A vial of water will break and engulf your enemies. This may be the biggest change to come to Worms’ gameplay. While water has always been important in past Worms games, it was never used like this. In Worms Revolution, water is a key to success. You can now use tools to either drown (-5 HP a turn) or slide your enemies into the abyss. Spraying water down the side of a hill will push worms down the face. This strategy is a must in the game, as every level seems to have pockets of water somewhere and if you don’t use it, your enemy will. And that’s why the real strategy begins before the game even starts. Worms Revolution offers the opportunity to assemble a team to suit your style of play. There’s always the classic soldier but now you have three other options. The first option is the “Heavy”, a sluggish fat worm that is slow but hits hard. These worms will deal more damage when shooting and flying enemy worms a lot farther with a hit. Next is the “Scout”, a quick and nimble little worm that can jump higher, farther and move faster. He’s tiny and therefore does not hit very hard nor takes hits very well. Finally, there’s the “Scientist”, which is pretty much a must for any formation. They do less damage than a Soldier or a Heavy but make up for it with a key ability. Every round your Scientist is alive, every living worm on your team will get +5 HP. This is crucial when outnumbered. They can also build stronger objects like girders. These classes allow you to play using your strengths. If you are a good shot, load up on Heavies, if you need to get up close to do some damage maybe Scouts are your ticket. Team17 has made the game a little more user-friendly in the sense that you don’t have to be a crack shot to win like in older Worms games. Classes really help add strategy to the game. All these things come together to create a fresh new Worms experience.
There’s a lot of content here. Each set of Campaigns play slightly different than the other and you are offered six different campaigns and mini-campaigns to choose from. All the of the mission packs seem to have you wildly outnumbered and force you to use your cunning to take out the AI. But this isn’t always achieved in the same way. You have a couple Campaigns that will have you playing a simple deathmatch while others take a more narrative approach giving you just a couple worms to save the king. Lastly, there are some puzzle campaigns that really ask you to use the tools given in a unique way to win.
For the most part, I enjoyed the campaigns but I did have a few gripes. The first is the AI not feeling like a human at all. Computer players will constantly make unimaginable grenade throws that would have Neo crying about “hoax”. I realize that in games of this nature it’s hard work to make the AI not a pro at everything. However, it doesn’t seem like they tried at all. Seems like the only hit probability algorithm coded into the game was the jump rope. If you hide well enough, the AI just skips their turn all the time. My next gripe involves an attempt at the ingenuity that failed. Team17 probably realized they have been releasing the same game over and over again. So in the campaigns, there are constant attempts to add a story or a narrative. My issue with this is not that they are trying to give a repetitive game some substance but that the execution is lacking. Many times these missions make you feel like you spend more time walking to the next point then actually playing. This makes a repetitive game feel more repetitive. That’s a fail. That being said, I had a lot of fun trying all the different campaigns.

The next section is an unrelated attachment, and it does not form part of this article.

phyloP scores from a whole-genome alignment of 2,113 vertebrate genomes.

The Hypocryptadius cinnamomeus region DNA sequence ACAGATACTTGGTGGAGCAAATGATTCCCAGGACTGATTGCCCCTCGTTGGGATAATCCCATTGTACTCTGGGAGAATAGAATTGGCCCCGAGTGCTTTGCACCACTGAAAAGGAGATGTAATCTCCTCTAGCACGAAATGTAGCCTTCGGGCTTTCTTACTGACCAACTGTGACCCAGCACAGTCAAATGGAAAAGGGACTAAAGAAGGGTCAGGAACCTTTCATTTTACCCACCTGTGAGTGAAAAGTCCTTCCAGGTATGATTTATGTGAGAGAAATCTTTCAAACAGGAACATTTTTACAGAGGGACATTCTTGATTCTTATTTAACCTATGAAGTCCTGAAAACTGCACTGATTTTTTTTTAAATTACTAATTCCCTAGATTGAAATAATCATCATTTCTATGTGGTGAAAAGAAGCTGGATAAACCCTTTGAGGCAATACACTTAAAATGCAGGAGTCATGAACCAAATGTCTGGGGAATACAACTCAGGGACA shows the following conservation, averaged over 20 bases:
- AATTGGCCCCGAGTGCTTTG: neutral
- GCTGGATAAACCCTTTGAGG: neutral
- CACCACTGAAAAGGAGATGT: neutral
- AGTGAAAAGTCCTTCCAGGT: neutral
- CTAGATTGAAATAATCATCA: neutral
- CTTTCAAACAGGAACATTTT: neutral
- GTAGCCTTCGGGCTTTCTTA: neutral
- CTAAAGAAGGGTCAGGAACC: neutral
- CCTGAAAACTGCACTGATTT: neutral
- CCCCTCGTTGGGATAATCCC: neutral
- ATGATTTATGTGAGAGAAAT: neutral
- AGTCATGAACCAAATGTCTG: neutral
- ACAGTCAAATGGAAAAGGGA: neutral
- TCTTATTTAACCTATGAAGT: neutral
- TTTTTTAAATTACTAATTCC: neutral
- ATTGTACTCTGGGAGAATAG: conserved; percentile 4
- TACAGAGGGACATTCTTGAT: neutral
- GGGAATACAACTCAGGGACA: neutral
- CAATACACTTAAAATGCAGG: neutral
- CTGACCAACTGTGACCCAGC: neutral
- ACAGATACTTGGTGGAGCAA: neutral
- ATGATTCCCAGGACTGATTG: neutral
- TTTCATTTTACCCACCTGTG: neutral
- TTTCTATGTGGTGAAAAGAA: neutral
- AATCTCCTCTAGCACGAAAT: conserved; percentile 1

The Worms series has always shined in Multiplayer and I personally consider it a primarily Multiplayer game. Worms Revolution right now has been a letdown, probably because of a lack of knowledge that it is available for Mac. I could not find a single Multiplayer match for the duration of this review, trying every so often while playing. I don’t think it’s fair to blame the game for this but more so the community. Worms fans unite! Purchase a copy and get online. In the event that I do get to play a few Multiplayer games, I will update this review but for now, this is just calling to gamers.